Eddie Wilson, manager of the psychedelic rock band Shiva's Headband, wanted a new musical outlet for the city, but he didn't really choose the former National Guard armory in South Austin that was obscured by a skating rink. "It chose me while I was taking a leak," Wilson remembers. "I was behind George's Cactus Club, standing between John Reed and Jimmie Dale Gilmore [then a member of the Hub City Movers]. We were out back in a parking lot, and saw broken metal framed windows at least twenty feet off the ground. I thought, "My Lord, there's a giant building there." We were looking at the east side of the National Guard armory. I went around to the west side and discovered a garage door. I raised the garage door, drove my car in it, shut the doors behind me and turned on my lights. I had a real hallucinogenic moment there as I, first time, gazed on the inside of Armadillo World Headquarters. I knew immediately that I'd found the place."
|Grand Opening August 7 and 8, 1970|
Opened the place on August 7, 1970.
The building already had quite a musical history. After being a National Guard armory, it had been The Sports Center, hosting wrestling and boxing matches, with occasional package tours coming through. Little Richard and Jerry Lee Lewis had played there, and one show in 1953 had included Faron Young, Johnny Horton, and a kid named Elvis Presley.
In choosing the mascot for the new venture, Wilson and his partners wanted an "armored" animal since the building was an old armory. The nine-banded armadillo (Dasypus novemcinctus) was chosen because of its hard shell that looks like armor, its history as a survivor (virtually unchanged for 50 million years), and its near-ubiquity in central Texas. Wilson also believed the building looked like it had been some type of headquarters at one time. He initially proposed "International Headquarters" but in the end it became "World Headquarters."
The Armadillo World Headquarters officially opened on August 7, 1970 with Shiva's Headband, the Hub City Movers, and Whistler performing. The hall held about 1,500 patrons, but chairs were limited, so most patrons sat on the floor on sections of carpet that had been pieced together.
There was a beer garden outside, and inside it was a huge cavernous place, where you had to sit on the carpeted floor with the smell of beer and ashes from previous performances.
|Who are you people?|
The room held about 1,500 people, most of whom would just sit on the big floor in front of the stage covered with sections of carpet pieced together. The place caught on fairly quickly as the little haven where the anti-establishment types could feel at home, and develop what was becoming their hedonistic music/ pot/beer-based lifestyle. "The lifestyle itself was an accepted art form in Austin and people set out to outdo everyone else with their own maximizing of daily pleasure," says Wilson.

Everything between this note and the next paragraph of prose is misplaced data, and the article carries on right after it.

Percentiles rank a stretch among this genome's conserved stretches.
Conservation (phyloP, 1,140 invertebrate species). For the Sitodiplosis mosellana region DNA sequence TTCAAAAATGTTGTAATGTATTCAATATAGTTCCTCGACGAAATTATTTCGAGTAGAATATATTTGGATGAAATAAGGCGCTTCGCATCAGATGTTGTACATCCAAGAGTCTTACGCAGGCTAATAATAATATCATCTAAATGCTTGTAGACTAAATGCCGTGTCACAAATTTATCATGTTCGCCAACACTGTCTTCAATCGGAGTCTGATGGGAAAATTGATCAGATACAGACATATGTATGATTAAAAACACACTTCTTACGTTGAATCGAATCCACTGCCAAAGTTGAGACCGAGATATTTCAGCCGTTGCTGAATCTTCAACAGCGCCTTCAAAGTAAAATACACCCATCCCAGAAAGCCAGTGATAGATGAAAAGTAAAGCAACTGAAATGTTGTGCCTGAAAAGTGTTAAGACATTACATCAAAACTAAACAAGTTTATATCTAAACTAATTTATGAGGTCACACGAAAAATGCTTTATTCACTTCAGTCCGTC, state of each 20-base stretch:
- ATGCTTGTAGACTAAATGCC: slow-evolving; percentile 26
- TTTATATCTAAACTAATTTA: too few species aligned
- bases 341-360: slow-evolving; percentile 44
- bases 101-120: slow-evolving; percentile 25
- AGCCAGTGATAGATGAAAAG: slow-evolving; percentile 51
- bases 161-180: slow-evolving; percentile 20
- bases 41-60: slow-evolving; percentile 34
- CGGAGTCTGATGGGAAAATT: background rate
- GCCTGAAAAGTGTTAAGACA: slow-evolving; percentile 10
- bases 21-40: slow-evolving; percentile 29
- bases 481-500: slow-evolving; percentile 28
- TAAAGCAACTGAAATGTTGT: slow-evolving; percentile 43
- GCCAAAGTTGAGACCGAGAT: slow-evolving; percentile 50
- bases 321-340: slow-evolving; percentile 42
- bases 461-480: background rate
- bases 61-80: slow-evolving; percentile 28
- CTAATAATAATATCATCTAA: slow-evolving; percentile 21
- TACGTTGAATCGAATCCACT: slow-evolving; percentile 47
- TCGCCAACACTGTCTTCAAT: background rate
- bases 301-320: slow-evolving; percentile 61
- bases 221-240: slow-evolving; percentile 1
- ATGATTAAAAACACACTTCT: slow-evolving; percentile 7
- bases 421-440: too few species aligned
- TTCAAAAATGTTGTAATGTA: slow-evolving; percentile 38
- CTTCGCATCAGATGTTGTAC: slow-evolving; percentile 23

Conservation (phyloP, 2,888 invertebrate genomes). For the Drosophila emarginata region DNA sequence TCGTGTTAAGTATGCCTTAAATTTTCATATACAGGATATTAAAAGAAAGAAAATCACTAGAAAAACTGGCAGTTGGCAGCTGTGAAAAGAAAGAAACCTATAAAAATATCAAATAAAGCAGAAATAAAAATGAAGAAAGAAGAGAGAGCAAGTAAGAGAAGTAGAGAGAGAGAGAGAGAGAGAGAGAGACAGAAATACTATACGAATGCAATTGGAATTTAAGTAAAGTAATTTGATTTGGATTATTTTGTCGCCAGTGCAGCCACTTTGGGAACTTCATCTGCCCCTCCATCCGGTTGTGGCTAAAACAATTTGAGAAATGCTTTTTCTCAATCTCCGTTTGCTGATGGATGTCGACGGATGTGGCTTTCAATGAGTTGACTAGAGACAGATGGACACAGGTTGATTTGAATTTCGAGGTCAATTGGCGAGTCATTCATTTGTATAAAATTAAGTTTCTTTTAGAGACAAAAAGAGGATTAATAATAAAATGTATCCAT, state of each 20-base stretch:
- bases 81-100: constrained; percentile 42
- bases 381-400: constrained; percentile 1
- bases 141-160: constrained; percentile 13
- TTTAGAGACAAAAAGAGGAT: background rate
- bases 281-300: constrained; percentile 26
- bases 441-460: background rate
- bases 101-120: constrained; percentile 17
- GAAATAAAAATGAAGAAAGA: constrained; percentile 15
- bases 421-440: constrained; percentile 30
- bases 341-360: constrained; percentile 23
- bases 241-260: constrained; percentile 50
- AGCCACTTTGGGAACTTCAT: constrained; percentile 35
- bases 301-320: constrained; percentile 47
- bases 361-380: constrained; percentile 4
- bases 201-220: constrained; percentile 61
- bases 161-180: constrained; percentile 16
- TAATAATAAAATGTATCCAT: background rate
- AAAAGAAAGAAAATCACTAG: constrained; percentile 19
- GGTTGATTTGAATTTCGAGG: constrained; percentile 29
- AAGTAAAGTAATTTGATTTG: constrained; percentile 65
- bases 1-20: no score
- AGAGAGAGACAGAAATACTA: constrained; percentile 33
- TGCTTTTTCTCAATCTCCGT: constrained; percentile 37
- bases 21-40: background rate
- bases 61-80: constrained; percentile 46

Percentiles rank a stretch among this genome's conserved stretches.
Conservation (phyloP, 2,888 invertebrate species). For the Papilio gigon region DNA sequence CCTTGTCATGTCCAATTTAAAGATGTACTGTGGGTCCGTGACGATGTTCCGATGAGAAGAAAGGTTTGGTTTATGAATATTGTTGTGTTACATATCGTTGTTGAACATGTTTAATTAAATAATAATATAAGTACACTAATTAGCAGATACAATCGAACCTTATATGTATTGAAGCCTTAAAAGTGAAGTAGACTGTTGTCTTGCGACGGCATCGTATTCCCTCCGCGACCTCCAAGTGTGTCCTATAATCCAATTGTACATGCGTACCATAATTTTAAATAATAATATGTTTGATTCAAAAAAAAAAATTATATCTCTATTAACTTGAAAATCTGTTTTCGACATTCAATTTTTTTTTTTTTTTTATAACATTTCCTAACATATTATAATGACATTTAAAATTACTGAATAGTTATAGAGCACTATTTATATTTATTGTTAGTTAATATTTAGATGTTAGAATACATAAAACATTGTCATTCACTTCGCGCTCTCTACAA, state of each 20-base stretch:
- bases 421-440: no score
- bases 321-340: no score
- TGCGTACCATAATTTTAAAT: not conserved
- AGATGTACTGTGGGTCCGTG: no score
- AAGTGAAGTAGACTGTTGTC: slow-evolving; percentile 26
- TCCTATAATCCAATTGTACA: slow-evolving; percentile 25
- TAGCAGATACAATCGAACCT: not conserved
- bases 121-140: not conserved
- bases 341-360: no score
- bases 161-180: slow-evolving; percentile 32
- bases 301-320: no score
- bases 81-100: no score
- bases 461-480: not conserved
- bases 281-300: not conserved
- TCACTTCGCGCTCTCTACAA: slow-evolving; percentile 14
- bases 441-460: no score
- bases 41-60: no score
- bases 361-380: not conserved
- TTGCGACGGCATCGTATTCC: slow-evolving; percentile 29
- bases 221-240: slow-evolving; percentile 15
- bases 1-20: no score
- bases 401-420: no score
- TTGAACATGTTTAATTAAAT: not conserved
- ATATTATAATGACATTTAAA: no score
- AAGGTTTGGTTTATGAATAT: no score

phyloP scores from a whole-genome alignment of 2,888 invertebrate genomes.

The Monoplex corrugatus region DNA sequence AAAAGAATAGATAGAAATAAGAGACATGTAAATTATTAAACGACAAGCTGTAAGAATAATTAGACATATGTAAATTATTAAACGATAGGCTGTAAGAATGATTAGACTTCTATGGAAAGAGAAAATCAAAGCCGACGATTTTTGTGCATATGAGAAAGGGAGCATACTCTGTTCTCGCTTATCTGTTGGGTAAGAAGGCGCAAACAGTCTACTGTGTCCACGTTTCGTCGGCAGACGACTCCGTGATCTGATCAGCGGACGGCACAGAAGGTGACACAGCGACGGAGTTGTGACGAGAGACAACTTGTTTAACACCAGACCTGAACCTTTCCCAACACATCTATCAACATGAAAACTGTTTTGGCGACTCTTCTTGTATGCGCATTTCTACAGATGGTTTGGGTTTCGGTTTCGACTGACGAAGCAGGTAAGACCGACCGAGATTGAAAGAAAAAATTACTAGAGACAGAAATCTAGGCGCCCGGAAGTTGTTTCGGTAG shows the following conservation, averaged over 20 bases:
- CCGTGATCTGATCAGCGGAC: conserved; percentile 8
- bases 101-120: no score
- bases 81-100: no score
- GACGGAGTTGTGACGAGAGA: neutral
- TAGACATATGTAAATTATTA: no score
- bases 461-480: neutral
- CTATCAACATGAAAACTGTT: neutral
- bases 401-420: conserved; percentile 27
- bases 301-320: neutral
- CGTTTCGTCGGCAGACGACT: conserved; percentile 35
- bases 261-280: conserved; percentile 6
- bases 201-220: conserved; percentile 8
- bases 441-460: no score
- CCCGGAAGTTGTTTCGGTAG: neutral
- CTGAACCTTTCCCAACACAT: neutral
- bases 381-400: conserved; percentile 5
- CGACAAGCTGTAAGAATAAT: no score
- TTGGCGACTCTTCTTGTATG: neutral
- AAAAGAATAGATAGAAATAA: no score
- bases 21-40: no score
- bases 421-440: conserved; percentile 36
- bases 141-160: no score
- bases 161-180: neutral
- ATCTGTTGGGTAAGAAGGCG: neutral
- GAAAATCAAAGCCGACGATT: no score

There was a room on top of the stage where some of us would gather before a show and tune our string instruments while we watched the room fill up below.
The club finally had to lay off staff members in late 1976 and file for Chapter 11 bankruptcy in 1977.
Another factor in the club's demise was that it sat on 5.62 acres (22,700 m2) of prime real estate in what soon became a prime development area in the rapidly growing city. The Armadillo's landlord sold the property for an amount estimated between $4 million and $8 million.
The final concert at the Armadillo took place on December 31, 1980. The sold-out New Year's Eve show featured Asleep at the Wheel and Commander Cody and the Lost Planet Airmen, Maria Muldaur, Austin magician Turk Pipkin, and the Austin legend, Kenneth Threadgill bringing it all home. Some reports say the show ended at 4 a.m., while others claim that the bands played until dawn.
|December 31, 1980|
|Thanks to Steve Hopson for the great photos|
|Kentucky New Era, September 13, 2002, page 9|
On August 19, 2006, the City of Austin dedicated a commemorative plaque at the site where the Armadillo once stood.
Co-founder Eddie Wilson was on hand and stated:
"It is still on the lips and minds of a lot of people 26 years after it closed. This is noteworthy for me because of the zero-tolerance mentality, and now the city erected a memorial that glorifies the things of the past that are not accepted today."
Briscoe Center For American History has Contracts and Sound Archives of Garcia/Saunders from the Armadillo.
One Texas Center now stands on the site, just south of Threadgills World Headquarters.
To promote its concerts the Armadillo maintained a staff of poster and mural artists, including Jim Franklin, Micael Priest, Guy Juke, and Danny Garrett. Given free reign for their creative impulses these and other artists explored many new images and techniques in poster making. The hundreds of Armadillo concert posters they made during the 1970s contributed to the flowering of poster art in Austin. The Armadillo operated on a shoestring budget and much volunteer labor on a month-to-month basis in an atmosphere of perpetual financial crisis. By 1980 the demands of downtown real estate signaled the end of an era. (John Wheat, handbook of texas)
Jerry performed here on
11/23/72 Phil Lesh, Bill Kreutzmann, Leon Russell, Mary Egan and Doug Sahm
12/21/74 Merl Saunders
12/22/74 Merl Saunders
5/18/75 Legion of Mary
3/21/76 Jerry Garcia Band
1.)^Wheat, John, "ARMADILLO WORLD HEADQUARTERS," Handbook of Texas Online (http://www.tshaonline.org/handbook/online/articles/xda01), accessed September 27, 2012. Published by the Texas State Historical Association.